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Thinking ahead

Features - Consumer Packaging

Brand owners and their packaging suppliers are taking greater measures to assist in the recyclability of their packaging.

Brian Taylor May 8, 2014

Designing products and packaging that can cause an individual to make a purchase remains the primary task of the creative people employed by consumer product companies and their design agencies.

When it comes to food and beverage products, the integrity and shelf life of the product within and the health of the buyer go hand in hand as foremost goals.

Despite the irreplaceability of these high priorities, corporate sustainability initiatives and striving to meet the recycling expectations of consumers and government agencies are causing many brand owners and packaging designers to think more about the end-of-life recyclability of what they put onto store shelves and into coolers.
 

On the list

The most common forms of packaging—such as old corrugated containers (OCC), aluminum used beverage containers (UBCs) or PET (polyethylene terephthalate) beverage bottles—are well-established globally to recyclers and traders.

Both challenges and opportunities arise in the recycling industry, however, because the world of consumer packaging is never standing still. Makers of food, beverages and other products are always seeking a competitive edge and often turn to innovative packaging designs and ideas to provide that edge.

Canada reports plastic progress

The Canadian Plastics Industry Association (CPIA), Mississauga, Ontario, has conducted research that it says points to increased plastic packaging recycling taking place in that nation.

The report, titled “2012 Post Consumer Plastics Recycling in Canada Report,” has been designed to provide detailed information on the favorable recycling trend.

Moore Recycling Associates Inc., Sonoma, Calif., the firm that researched and wrote the report for CPIA, says the recycling of postconsumer plastic packaging in Canada increased for the third straight year in 2012. An additional 10 percent of plastic packaging was recycled in 2012 compared with 2011. The increase is the result of more material collected for recycling as well as more companies providing recycling information, according to the report.

In total, more than 628 million pounds (314,000 tons) of postconsumer plastic packaging was collected for recycling in 2012 in Canada, the report notes.

“We are pleased to see an overall increase in companies participating in this valuable survey and in the amount of plastic packaging collected and recycled in Canada,” says Carol Hochu, president and CEO of the CPIA. “The survey results found that [314,000 tons] was recycled, 83 percent of which remained in North America.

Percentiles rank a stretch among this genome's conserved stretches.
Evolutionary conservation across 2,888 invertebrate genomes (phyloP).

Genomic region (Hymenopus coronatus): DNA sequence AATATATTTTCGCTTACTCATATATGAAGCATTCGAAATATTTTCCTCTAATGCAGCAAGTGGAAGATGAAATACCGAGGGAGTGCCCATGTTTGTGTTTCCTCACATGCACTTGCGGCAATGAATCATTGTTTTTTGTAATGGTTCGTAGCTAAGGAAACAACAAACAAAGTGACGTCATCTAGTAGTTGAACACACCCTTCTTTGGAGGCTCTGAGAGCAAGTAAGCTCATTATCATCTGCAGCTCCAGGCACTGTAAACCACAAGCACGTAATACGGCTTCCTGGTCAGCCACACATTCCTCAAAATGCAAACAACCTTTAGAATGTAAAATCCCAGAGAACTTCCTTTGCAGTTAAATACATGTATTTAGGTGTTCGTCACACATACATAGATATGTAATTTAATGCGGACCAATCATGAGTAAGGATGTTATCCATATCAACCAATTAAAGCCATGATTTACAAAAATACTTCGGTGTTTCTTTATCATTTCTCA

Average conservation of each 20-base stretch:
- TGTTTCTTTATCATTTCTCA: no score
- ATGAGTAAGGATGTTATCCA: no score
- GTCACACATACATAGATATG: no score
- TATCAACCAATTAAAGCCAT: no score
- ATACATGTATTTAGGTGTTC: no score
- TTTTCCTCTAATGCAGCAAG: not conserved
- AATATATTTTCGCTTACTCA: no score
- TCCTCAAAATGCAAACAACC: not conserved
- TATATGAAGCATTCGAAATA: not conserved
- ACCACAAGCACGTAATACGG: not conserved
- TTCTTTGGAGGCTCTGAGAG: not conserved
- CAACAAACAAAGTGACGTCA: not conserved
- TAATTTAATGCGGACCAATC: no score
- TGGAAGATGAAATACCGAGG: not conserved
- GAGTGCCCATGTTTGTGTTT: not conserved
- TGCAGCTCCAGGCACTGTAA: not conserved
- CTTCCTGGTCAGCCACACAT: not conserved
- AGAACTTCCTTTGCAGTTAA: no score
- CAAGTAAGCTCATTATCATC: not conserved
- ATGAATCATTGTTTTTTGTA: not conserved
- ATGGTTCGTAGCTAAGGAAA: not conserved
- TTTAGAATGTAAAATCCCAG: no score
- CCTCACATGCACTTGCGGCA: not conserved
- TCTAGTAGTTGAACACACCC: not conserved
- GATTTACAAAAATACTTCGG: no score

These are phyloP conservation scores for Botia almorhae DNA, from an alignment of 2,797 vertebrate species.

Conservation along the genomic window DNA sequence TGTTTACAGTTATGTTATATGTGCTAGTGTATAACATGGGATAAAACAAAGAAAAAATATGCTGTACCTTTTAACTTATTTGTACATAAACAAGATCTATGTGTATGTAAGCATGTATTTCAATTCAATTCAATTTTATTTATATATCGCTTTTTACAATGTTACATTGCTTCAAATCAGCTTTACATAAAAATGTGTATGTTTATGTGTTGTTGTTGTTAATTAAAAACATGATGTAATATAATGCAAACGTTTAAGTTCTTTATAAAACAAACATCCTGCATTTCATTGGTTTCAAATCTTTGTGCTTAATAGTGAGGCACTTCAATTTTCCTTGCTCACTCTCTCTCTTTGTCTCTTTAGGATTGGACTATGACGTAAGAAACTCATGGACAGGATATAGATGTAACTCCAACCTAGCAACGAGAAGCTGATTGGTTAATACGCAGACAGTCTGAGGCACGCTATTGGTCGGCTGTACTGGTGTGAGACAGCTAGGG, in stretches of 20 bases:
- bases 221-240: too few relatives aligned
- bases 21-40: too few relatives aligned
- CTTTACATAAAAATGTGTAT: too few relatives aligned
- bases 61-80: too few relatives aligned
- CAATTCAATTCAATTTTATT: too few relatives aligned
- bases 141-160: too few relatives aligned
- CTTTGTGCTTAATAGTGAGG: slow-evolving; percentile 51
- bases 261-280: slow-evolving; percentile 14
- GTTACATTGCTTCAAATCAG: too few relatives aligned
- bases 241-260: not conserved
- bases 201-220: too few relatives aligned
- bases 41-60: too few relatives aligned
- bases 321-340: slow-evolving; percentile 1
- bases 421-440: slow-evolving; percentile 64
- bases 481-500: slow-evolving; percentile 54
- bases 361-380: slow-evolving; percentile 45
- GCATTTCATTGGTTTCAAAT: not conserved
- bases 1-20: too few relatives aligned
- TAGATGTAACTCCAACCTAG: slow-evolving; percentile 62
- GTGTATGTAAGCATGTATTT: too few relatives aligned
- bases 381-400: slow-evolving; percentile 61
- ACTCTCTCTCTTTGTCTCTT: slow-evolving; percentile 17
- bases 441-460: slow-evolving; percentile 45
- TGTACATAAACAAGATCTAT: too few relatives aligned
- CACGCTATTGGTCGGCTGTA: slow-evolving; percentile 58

“We continue to work with our members to build and grow our national recycling industry in Canada,” Hochu continues, “reusing valuable plastic materials and creating jobs."

The 2012 results show an increase of 3 percent in the recycling of plastic bottles between 2011 and 2012, a 29 percent increase for nonbottle rigid plastics, an increase of 18 percent for plastic bags and outer wrap and a 24 percent increase for polystyrene foam.

The report says compounders and consumers of plastic scrap in Canada are eager for more supply and have under-utilized capacity, which creates ample opportunity for consumers and businesses to supply recyclers with more scrap. The report estimates the film and bag recycling capacity rate in Canada increased from 38 percent to 49 percent in 2012 and the nonbottle rigid recycling capacity rate went from 47 percent to 60 percent.

The report is available from CPIA and can be accessed by visiting http://bit.ly/1mdSax5.

For a creative person in the design field, this is a welcome process. For recyclers, however, this can be a far less exciting prospect, as a new design may introduce a new material or a combination of materials that is difficult to separate.

Whether the changes are welcome or not, recyclers must stay attuned to new types of packaging. Traditionally, recyclers have found themselves well outside the decision-making process of brand owners and designers as they created new types of packaging.

Corporate sustainability and product stewardship trends, among other factors, have begun to change that situation. Ronald deVlam of design firm WebbdeVlam, which has offices in Chicago and London, says consumer product companies are increasingly focusing on “doing well and doing good” as they try to build sustainability and environmental stewardship track records they can point to with pride.

Speaking to attendees of the 2014 Paper & Plastics Recycling Conference Middle East, held in Dubai, United Arab Emirates, in March, deVlam said lightweighting (to save on transportation energy consumption) and closing the loop are among the priorities for companies making packaging design decisions.

Makers of detergents and cleaners increasingly sell products in a concentrated form that cuts down on the amount of overall packaging used.

In terms of consumer products companies closing the loop, Coca-Cola Co., Atlanta, received the 2010 Design for Recycling Award from the Institute of Scrap Recycling Industries Inc. (ISRI), Washington, D.C, for its use of the PlantBottle—a biopolymer that is compatible with PET for recycling purposes.

Upon winning the award, Coca-Cola said it had been working to develop the compatible container for more than a decade. “For the past 10 years, we’ve been working to discover a way to completely decouple the plastic used in our bottles from oil without compromising the advances made in efficiency, recycling and product production,” stated Scott Vitters, who at the time was head of global sustainable packaging for Coca-Cola Co. “Instead of focusing on developing an entirely new renewable resin, we decided to leverage the existing value of PET plastic and make it even better,” he added.